The nationwide lack of personal protective equipment affected the living center, too, but Denton County Emergency Services Coordinator Jody Gonzalez told Denton County commissioners on March 24 that they now have enough personal protective equipment for staff and residents to last through April.
“We’ll continue to send those requests up to the state to make sure that we have enough room in May and June to make sure that they have that equipment,” Gonzalez said.
A risk management staffer at the center said some nurses have also been wearing handmade masks.
“Nurses I have talked to say that N95 masks are in short supply,” he said. “One nurse makes her own for herself and for other nurses. It’s a layer of fabric, an air conditioner filter she cuts to size, another layer of fabric all sewn together like a sandwich.”
He said people arrived at the gates of the center last week with pallets containing surgical masks to donate, which are used by staff who don’t work with sick or exposed residents.
The Texas Department of State Health Services’ strategies for optimizing the supply of personal protective equipment is broken down into three categories: conventional capacity, contingency capacity and crisis capacity.
Contingency capacity strategies note that health care providers can selectively cancel non-urgent surgical procedures. Crisis capacity strategies outline that health care providers should cancel all non-urgent procedures. Both measures have been implemented across the United States.
Those two strategies also note that N95 or equivalent respirators can be used beyond the manufacturer-designated shelf life. The CDC also provides this information in its frequently asked questions about N95 respirators.
“In times of increased demand and decreased supply, consideration can be made to use N95 respirators past their intended shelf life,” the CDC states. “However, the potential exists that the respirator will not perform to the requirements for which it was certified.”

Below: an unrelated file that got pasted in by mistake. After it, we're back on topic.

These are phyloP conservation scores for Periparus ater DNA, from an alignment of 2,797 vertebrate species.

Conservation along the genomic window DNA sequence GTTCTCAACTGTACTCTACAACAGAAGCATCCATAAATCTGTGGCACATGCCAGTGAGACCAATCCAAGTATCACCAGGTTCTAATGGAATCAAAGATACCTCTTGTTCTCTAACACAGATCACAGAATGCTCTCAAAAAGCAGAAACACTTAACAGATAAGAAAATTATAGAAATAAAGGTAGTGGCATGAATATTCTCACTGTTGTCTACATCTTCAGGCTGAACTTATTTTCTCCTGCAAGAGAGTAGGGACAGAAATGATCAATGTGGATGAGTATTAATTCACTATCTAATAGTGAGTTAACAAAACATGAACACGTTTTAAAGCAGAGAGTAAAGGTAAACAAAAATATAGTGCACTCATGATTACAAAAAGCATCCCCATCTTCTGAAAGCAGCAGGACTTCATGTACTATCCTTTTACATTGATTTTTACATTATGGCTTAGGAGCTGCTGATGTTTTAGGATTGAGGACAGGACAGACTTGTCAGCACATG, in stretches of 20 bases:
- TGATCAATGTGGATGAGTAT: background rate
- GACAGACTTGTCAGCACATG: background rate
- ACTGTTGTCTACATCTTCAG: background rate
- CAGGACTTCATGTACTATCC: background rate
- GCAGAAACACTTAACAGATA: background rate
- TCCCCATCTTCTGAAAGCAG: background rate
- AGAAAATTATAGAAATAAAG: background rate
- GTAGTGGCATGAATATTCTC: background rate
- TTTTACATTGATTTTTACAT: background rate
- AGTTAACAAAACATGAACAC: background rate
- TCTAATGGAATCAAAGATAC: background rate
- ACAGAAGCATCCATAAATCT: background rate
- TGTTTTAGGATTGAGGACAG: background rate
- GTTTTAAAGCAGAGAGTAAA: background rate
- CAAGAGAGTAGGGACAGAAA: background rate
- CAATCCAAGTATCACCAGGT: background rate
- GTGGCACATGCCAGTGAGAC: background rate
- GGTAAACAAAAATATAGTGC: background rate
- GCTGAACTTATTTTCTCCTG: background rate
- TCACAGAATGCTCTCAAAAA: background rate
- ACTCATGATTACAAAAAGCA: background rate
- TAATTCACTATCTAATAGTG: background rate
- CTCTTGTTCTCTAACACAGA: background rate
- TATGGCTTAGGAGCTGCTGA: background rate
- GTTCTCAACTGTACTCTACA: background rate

Staff and essential visitors who wish to enter the state supported living center must have their temperatures screened. Mann said the center uses FDA-approved temporal and infrared thermometers to screen people. Anyone who fails temperature screening is denied entry.
Aid for the Denton center
Denton County and city officials expressed concerns in a March 25 letter to Gov. Greg Abbott that the outbreak at the Denton State Supported Living Center could overwhelm the county’s medical facilities. In the letter, they also asked Abbott to approve a temporary hospital at the facility.
Two days later, state health officials announced they would set up emergency medical resources on-site and coordinate hospitalizations with the hospitals in the Dallas-Fort Worth area.
Four EMT units are stationed outside the campus for those who need transportation to hospitals. In a memo to Denton City Council on March 28, City Manager Todd Hileman said Denton City Fire Chief Kenneth Hedges and Police Chief Frank Dixon are both involved in a unified command structure at the center with state emergency services experts.